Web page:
ANTI-FRACKING protesters last night demonstrated against INEOS's proposals to begin fracking in East Dumbartonshire.


Around 60 people took part in the demonstration outside Bishopbriggs Academy before INEOS- the multinational chemical company involved in fracking- gave a public presentation on their plans to use fracking to extract shale gas in Bishopbriggs.

The company hold a licence to frack an area of 127 square miles, which includes the town.

The demonstration was organised by Don't Frack the 'Briggs and drew locals who could be seen holding anti-fracking signs as they listened to protest songs and speeches.

Donald McDonald, head of Don't Frack the 'Briggs, took part in the demonstration. He said: "This isn't just about Bishopbriggs, it's about what could happen throughout Scotland.

"INEOS say that they will give a percentage of their profits to the local communities but at the end of the day, it's one thing getting a new sports hall or community centre but what about 10 or 15 years down the line when people can't get insurance for their homes and their children have health problems.

"We want a ban on fracking right across Scotland.

"This campaign is trying to influence the government, it's about the Scottish elections next year because it's the Scottish government who will decide on the future of fracking.

"We want them to take the moratorium on fracking and make it a permanent ban."

Many of the local residents were concerned that INEOS's promise to give a percentage of their profits to the local community could persuade East Dumbartonshire Council.

Davida McEwan, 70, from Bishopbriggs took part in the protest and voiced her concerns. She said: "I'm worried that if the council see money they'll take it.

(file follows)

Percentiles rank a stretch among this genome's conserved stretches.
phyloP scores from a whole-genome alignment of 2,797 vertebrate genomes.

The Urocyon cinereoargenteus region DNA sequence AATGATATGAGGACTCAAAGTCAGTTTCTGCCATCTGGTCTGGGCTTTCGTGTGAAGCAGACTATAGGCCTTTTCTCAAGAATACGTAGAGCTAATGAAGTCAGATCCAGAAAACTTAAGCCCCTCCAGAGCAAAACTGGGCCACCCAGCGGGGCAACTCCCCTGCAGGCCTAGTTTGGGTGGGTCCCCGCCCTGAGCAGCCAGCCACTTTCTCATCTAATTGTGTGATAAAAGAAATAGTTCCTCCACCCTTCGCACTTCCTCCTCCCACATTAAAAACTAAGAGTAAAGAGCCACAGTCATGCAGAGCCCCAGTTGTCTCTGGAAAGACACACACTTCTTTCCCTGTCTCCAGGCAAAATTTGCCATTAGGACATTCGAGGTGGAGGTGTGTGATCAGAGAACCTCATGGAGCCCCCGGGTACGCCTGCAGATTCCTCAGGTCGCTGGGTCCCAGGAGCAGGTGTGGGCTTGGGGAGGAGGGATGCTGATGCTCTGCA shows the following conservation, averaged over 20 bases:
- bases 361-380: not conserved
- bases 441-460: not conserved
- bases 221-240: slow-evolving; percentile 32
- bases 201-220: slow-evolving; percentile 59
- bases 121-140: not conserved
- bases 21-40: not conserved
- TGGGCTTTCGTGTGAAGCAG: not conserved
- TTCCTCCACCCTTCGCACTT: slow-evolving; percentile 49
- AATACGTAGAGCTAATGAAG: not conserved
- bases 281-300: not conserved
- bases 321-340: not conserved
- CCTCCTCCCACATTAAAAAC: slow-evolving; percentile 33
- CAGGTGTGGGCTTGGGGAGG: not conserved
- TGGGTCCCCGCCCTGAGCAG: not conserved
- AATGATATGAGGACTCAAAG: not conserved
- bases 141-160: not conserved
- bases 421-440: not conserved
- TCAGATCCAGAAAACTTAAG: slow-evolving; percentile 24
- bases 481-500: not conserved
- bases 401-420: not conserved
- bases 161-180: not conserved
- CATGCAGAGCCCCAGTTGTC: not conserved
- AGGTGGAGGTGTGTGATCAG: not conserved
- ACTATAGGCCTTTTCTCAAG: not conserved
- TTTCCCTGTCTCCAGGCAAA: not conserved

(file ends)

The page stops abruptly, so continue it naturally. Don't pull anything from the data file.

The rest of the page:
"I want my grandchildren to grow up in a safe environment and that won't happen if INEOS have their way."

Clair Williams, 44, works as an administrator and lives in Chryston. She said: "Above all they cannot argue that burning fossil fuels will not contribute to global warming and that's what will happen if they are allowed to frack."

The demonstration ran from 6pm to 7pm and afterwards many of the protestors went into Bishopbriggs academy for the INEOS presentation by Tom Pickering, operations director of the company.

The presentation lasted for two hours during which time locals had the opportunity to ask questions.

When asked by one resident about the dangers of drilling in the central belt where there are hundreds of disused mines, Pickering replied: "There is data available which shows us where the mines are we will make every effort to avoid drilling through mines.

"In the event that we do need to I don't see this as an insurmountable problem."

Other residents raised their concerns over possible damage to their homes and how it would affect the insurance and value.

Mr Pickering said: "There is no relationship between fracking and house value, none that we have seen.

"My house in Perth is in an area where fracking is proposed to take place and I would be happy for it to."

Tensions rose briefly during the presentation when some members of the audience shouted out and demanded to know the effects that each chemical could have.

They were informed that INEOS is currently mapping out each chemical in detail and would publish it on their website.

Tom Pickering concluded the presentation by saying that INEOS would keep locals informed on their proposals and would have further community meetings where they would answer any questions.

Further community meetings with INEIS are planned for Thursday, April 30 in Cumbernauld which is also included in the fracking licence area.